Leftist liberal begs other liberals to stop discussing the idea of a coming civil war because pointing out that Civic Nationalism has failed may cause another civil war.
By Dylan Matthews, Vox.com
On the rise of apocalypse punditry.
Last Sunday, the New Yorker, which is practically synonymous with careful, sober-minded reportage in the United States, tweeted out this:
Experts estimate a 35% chance of a U.S. civil war over the next ten to fifteen years. What do historians think? http://nyer.cm/MadCpII
Is America Headed for a New Kind of Civil War?
Experts estimate a thirty-five-per-cent chance of a U.S. civil war over the next ten to fifteen years. What do historians of the Civil War think?
…Also underlying the titillated interest in civil war and civic armageddon, however, is an extreme fatigue with muddling along through clearly dysfunctional institutions. Instead of tiresome and exhausting transfers of powers, every four or eight years, between a white rural coalition devoted to shrinking the state and a multiethnic urban coalition attempting to reinflate it, what if the two sides just got onto a battlefield and fought it out, once and for all?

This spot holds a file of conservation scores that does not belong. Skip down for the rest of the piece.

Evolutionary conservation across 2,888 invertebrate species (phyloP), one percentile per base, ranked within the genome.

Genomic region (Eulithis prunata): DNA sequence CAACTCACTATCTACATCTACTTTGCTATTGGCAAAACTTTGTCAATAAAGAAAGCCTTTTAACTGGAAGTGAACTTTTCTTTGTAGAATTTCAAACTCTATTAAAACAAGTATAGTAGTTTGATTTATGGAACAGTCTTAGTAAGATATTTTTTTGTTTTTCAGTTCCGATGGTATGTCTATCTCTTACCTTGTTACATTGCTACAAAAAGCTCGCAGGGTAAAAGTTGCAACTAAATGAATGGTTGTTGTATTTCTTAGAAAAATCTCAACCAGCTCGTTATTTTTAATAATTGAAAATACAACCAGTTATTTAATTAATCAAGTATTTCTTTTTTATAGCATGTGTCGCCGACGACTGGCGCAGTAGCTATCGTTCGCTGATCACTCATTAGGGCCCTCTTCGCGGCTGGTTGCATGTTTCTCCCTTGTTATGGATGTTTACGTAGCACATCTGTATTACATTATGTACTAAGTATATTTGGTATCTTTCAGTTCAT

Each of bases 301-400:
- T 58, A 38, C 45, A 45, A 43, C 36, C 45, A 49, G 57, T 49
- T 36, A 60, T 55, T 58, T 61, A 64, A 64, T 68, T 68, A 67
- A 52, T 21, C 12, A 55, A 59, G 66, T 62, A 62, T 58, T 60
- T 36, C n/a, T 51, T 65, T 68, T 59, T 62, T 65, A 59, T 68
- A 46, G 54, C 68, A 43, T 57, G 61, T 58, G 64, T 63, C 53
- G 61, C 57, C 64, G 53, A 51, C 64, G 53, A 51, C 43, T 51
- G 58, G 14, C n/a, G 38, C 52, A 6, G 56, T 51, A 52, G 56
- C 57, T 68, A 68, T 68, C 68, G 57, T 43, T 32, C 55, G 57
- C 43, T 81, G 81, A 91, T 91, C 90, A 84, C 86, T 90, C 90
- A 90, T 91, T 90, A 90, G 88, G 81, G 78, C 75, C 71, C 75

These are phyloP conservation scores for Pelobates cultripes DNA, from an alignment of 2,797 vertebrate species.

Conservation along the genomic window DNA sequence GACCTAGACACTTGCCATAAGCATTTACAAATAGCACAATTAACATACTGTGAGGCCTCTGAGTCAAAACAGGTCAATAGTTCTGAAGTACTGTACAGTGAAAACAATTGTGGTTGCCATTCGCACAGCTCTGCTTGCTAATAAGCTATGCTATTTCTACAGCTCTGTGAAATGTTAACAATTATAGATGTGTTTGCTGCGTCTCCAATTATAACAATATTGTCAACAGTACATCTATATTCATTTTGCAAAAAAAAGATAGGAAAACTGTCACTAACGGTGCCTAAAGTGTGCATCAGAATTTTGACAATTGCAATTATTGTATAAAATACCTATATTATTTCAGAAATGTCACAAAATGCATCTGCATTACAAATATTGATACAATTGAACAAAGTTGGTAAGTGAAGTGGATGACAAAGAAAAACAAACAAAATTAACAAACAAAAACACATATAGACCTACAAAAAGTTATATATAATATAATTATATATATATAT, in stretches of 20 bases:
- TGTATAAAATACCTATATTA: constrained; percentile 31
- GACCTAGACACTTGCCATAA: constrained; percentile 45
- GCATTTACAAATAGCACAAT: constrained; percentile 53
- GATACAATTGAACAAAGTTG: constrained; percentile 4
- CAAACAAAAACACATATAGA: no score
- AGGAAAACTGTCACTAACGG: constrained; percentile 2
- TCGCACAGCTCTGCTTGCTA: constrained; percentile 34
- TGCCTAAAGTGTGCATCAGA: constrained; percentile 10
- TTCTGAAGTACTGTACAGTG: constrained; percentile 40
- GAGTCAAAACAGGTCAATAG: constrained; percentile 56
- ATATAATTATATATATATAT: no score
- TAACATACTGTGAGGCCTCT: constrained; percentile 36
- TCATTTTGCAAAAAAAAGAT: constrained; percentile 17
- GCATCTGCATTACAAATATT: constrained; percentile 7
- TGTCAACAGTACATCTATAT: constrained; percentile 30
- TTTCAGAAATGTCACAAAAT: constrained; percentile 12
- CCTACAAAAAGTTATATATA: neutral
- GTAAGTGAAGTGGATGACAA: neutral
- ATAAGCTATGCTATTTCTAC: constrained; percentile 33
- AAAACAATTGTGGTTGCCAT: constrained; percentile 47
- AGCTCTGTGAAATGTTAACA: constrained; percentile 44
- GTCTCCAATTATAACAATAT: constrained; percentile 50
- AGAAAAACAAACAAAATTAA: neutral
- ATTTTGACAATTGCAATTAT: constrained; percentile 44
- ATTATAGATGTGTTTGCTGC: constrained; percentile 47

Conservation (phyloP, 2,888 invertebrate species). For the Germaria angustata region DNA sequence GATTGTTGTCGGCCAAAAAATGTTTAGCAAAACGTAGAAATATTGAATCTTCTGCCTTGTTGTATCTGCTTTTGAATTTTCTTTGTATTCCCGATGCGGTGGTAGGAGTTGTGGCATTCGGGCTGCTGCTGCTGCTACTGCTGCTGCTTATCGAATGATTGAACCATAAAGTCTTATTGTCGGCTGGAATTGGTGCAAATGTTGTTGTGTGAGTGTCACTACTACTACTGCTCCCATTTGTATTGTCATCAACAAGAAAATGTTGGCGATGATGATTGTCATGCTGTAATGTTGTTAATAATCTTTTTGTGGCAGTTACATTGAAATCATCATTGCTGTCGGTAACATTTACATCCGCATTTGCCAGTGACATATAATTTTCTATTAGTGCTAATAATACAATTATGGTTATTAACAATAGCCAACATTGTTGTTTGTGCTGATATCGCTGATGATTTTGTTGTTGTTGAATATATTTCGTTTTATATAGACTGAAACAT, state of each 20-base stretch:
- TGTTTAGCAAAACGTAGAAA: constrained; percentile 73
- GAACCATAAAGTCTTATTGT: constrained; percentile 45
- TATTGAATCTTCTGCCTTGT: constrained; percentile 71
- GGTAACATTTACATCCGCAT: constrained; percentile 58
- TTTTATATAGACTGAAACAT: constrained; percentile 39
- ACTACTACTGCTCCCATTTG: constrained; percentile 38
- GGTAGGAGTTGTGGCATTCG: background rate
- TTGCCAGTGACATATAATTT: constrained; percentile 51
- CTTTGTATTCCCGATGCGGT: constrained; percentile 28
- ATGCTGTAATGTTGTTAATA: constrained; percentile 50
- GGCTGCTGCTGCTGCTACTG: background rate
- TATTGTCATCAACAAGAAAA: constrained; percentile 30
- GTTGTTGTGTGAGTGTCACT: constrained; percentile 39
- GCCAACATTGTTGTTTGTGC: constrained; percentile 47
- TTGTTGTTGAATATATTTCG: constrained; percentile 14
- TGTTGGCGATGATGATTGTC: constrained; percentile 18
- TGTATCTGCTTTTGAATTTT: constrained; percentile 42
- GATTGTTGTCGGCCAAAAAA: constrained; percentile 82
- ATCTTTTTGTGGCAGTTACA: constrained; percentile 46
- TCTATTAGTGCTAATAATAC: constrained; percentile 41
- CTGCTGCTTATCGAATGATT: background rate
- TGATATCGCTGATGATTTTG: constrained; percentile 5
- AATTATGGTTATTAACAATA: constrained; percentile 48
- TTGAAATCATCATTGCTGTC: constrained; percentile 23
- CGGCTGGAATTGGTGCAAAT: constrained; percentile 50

At best, this is a pointless and distracting form of anti-politics. At worst, constant LARPing of the Civil War and Weimar can serve to make the case that the stakes now are equivalent and deserving of equally extreme and violent remedies.
I want to tread lightly here, for fear of devolving into the kind of hysteria I’m trying to critique. But much more common than civil war or complete democratic collapse are moments when one or more segments of a democratic society decide to break the implicit social contract that forbids the use of violent remedies for intranational disputes — think the Italian Years of Lead, the French OAS, the Weather Underground.
When electoral politics begins to look exhausted as a route to resolve major political disagreements with life-or-death stakes, conducting a few bombings at home might begin to look reasonable…